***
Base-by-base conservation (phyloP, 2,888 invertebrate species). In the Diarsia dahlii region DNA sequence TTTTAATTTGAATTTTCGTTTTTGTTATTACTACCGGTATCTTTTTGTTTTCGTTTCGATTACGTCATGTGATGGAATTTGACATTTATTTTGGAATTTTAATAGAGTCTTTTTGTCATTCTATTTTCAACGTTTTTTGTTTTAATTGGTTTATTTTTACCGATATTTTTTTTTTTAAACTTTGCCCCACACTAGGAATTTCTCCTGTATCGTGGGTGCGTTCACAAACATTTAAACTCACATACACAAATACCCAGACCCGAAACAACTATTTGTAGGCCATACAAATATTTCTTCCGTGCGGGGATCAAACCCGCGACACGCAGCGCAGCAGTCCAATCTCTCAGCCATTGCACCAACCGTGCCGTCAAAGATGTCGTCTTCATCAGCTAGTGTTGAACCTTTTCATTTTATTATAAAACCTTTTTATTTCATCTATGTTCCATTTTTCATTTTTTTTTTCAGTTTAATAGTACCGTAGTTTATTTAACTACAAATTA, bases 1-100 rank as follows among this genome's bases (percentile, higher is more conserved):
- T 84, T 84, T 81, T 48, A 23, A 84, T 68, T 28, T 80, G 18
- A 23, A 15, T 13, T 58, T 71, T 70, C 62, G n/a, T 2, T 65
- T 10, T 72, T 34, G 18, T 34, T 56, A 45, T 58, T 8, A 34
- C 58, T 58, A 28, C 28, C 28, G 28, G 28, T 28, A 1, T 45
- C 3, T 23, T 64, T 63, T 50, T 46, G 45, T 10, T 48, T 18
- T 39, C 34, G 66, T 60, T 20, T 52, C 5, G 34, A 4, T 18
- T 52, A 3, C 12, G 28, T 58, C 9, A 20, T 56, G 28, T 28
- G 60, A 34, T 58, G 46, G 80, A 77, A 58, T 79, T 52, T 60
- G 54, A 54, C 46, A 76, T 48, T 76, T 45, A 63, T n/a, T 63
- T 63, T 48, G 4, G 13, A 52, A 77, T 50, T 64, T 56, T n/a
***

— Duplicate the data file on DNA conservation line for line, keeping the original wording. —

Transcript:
Base-by-base conservation (phyloP, 2,888 invertebrate species). In the Diarsia dahlii region DNA sequence TTTTAATTTGAATTTTCGTTTTTGTTATTACTACCGGTATCTTTTTGTTTTCGTTTCGATTACGTCATGTGATGGAATTTGACATTTATTTTGGAATTTTAATAGAGTCTTTTTGTCATTCTATTTTCAACGTTTTTTGTTTTAATTGGTTTATTTTTACCGATATTTTTTTTTTTAAACTTTGCCCCACACTAGGAATTTCTCCTGTATCGTGGGTGCGTTCACAAACATTTAAACTCACATACACAAATACCCAGACCCGAAACAACTATTTGTAGGCCATACAAATATTTCTTCCGTGCGGGGATCAAACCCGCGACACGCAGCGCAGCAGTCCAATCTCTCAGCCATTGCACCAACCGTGCCGTCAAAGATGTCGTCTTCATCAGCTAGTGTTGAACCTTTTCATTTTATTATAAAACCTTTTTATTTCATCTATGTTCCATTTTTCATTTTTTTTTTCAGTTTAATAGTACCGTAGTTTATTTAACTACAAATTA, bases 1-100 rank as follows among this genome's bases (percentile, higher is more conserved):
- T 84, T 84, T 81, T 48, A 23, A 84, T 68, T 28, T 80, G 18
- A 23, A 15, T 13, T 58, T 71, T 70, C 62, G n/a, T 2, T 65
- T 10, T 72, T 34, G 18, T 34, T 56, A 45, T 58, T 8, A 34
- C 58, T 58, A 28, C 28, C 28, G 28, G 28, T 28, A 1, T 45
- C 3, T 23, T 64, T 63, T 50, T 46, G 45, T 10, T 48, T 18
- T 39, C 34, G 66, T 60, T 20, T 52, C 5, G 34, A 4, T 18
- T 52, A 3, C 12, G 28, T 58, C 9, A 20, T 56, G 28, T 28
- G 60, A 34, T 58, G 46, G 80, A 77, A 58, T 79, T 52, T 60
- G 54, A 54, C 46, A 76, T 48, T 76, T 45, A 63, T n/a, T 63
- T 63, T 48, G 4, G 13, A 52, A 77, T 50, T 64, T 56, T n/a